Current law prohibits the state, counties and municipalities from including a yes/no box about criminal convictions on an initial application for employment. Only after an applicant is selected as a finalist can the public employer ask whether he or she has ever been convicted of a crime.
The proposed bipartisan legislation would extend the prohibition to private employers, too. As one of its sponsors, Rep. Alonzo Baldonado, R-Los Lunas, told the Journal, “The idea is to give someone a fair shake who has truly changed their life and is headed in a better direction.” By delaying inquiry into criminal records, ban-the-box measures provide the reformed offender with the opportunity to make a good first impression, getting past that crucial initial screening.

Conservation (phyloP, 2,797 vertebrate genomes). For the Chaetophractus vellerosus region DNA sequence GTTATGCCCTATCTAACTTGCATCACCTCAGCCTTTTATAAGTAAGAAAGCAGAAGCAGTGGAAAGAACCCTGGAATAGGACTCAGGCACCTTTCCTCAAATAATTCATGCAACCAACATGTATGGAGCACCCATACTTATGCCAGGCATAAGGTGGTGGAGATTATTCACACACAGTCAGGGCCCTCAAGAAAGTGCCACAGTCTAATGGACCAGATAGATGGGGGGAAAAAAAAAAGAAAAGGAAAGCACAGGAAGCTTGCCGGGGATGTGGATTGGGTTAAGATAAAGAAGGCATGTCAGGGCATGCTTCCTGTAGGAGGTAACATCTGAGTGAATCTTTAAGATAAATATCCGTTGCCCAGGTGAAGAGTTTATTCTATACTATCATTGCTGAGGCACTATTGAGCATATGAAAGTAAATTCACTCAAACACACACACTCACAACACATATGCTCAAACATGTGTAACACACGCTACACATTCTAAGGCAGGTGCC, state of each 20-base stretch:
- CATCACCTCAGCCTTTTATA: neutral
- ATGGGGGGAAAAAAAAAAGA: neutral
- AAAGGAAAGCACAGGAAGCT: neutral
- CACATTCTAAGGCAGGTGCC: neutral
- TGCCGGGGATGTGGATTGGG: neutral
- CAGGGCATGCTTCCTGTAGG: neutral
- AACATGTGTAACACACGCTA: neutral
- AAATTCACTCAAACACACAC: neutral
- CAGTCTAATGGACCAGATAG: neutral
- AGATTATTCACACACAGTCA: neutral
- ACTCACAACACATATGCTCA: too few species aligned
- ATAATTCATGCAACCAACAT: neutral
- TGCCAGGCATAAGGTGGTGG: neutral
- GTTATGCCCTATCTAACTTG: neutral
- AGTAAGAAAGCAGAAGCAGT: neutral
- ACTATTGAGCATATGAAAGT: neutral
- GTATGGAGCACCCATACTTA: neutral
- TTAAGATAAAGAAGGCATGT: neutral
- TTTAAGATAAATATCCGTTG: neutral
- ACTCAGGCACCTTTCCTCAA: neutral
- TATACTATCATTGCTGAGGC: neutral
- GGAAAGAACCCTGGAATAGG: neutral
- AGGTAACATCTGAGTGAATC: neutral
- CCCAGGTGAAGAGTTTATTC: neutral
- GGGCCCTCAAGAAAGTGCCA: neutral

The online magazine Aeon recently ran an article by an ex-addict named Marc Lewis who got clean in his 20s. He went to college, earned a doctorate in developmental psychology and taught neuroscience at universities in Canada and Europe while conducting important research into the nature of addiction, which he summarized in his piece. A career like that might easily have been derailed at the beginning by a felony drug conviction. Giving recovered addicts and genuinely rehabilitated criminals a second (or sometimes first) chance can only benefit society in the long run, allowing them to become financially self-sufficient while doing things that benefit others, whether advancing scientific knowledge or more humbly by adding to a company’s bottom line.